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RE: covariation and declarative randomness RE: Re (2): Turing completeness and syntactic elegance;

From: David Dailey <ddailey@zoominternet.net>
Date: Tue, 4 Dec 2012 20:58:29 -0500
To: <steve@fenestra.com>
Cc: <www-svg@w3.org>, "'Eric Elder'" <ericjelder@gmail.com>
Message-ID: <002301cdd28c$05c51970$114f4c50$@net>
I wish my thoughts were more in the midst of it at the moment, so perhaps it
was a bad time to raise the issue. In the HTML-WG, an ill-formulated idea
was prone to evoke derision, slanderous IRC's and intensely juvenile
behavior for which no known antidote short of senility is known. The SVG
community tends to be a bit more forgiving, thankfully.

I will try to resurrect some of the conceptual threads that underlay my
admittedly unsubstantiated conclusion, but all that I can recall for now is
that when one plays within the rich constructional framework provided by
declarative randomness together with <replicate> one wants a way to a)
remember values that have been generated during one pass so that they might
be reused in a next iteration and b) many aspects of scene generation are
correlated in ways that invite declarative syntax, but which to date have
eluded our simple conceptualization of what that syntax might be. I think,
alas, one sort of has to play with replicate and random to get a sense of
what I'm talking about, and for many people this would be tantamount to some
sort of ideological blasphemy -- sort of like when Dada came to Zurich.

I'll try to be more concrete in later post, and I will try to complete said
post within a finite number of months.

I'm not being sarcastic, really, just realistic.


-----Original Message-----
From: Steve Schafer [mailto:steve@fenestra.com] 
Sent: Tuesday, December 04, 2012 1:27 PM
To: David Dailey
Cc: www-svg@w3.org; 'Eric Elder'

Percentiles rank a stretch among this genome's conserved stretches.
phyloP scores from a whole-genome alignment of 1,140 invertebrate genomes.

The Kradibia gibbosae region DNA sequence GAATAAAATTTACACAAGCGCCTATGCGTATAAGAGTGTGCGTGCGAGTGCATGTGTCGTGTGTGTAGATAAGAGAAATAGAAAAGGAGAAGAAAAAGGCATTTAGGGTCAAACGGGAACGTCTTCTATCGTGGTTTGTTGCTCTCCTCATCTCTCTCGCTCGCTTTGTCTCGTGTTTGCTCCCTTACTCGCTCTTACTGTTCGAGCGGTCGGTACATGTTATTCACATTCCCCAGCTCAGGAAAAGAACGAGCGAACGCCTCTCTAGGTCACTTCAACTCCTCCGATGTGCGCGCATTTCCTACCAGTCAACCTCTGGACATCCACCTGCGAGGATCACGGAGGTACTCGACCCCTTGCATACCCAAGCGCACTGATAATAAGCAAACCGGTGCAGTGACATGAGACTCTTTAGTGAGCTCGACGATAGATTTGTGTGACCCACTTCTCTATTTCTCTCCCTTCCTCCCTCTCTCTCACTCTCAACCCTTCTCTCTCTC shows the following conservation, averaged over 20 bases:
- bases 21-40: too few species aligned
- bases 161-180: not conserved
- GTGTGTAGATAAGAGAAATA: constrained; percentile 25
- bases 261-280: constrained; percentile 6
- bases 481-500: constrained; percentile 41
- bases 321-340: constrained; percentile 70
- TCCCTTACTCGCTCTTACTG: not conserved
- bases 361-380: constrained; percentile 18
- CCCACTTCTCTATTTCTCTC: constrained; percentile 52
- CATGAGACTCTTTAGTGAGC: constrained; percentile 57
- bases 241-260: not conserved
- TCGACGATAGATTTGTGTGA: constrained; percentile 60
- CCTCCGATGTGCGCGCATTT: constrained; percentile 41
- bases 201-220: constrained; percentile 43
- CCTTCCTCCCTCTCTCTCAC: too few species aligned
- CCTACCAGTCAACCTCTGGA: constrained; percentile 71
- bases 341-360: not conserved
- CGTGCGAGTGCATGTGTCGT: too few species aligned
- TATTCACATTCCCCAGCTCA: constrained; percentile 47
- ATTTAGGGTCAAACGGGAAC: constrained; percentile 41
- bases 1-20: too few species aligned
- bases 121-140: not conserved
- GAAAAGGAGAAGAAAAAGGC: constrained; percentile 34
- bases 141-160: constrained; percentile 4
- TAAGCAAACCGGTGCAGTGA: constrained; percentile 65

Subject: Re: covariation and declarative randomness RE: Re (2): Turing
completeness and syntactic elegance;

On Tue, 4 Dec 2012 07:29:10 -0500, you wrote:

>What we'd like to be able to add in, and welcome suggestions for how to 
>do it, is to be able to control the amount of covariation between two 
>random variables --- for example as the y position of trees varies we 
>might also want their brightness to increase (but with a fixed 
>coefficient of correlation). It is the co-dependency of random 
>variables for which we are trying to craft a declarative solution.

Can you give some concrete examples? I'm not sure I understand what kinds of
covariance you're looking for. There is quite a bit of literature covering
joint probability distributions of random variables, with all manner of
combinations of correlation and independence.

I'm reasonably confident that any useful joint probability distribution can
be specified in terms of functions of a finite number of independent,
uniformly-distributed random variables. That is, given a set A, B, C, etc.
of variables of interest (that may be involved in various degrees of
correlation and dependence), and a set a, b, c, etc.
of independent random variables, you should be able to write:

 A = f1(a, b, c, ...)
 B = f2(a, b, c, ...)
 C = f3(a, b, c, ...)

If you do it right, then some of the parameters in the functions f1, f2,
etc. could serve as the "knobs" that a non-technical user would be able to
tweak to vary the effect. How you would go about that is left as an exercise
for the reader. ;-)

-Steve Schafer
Received on Wednesday, 5 December 2012 01:59:00 UTC

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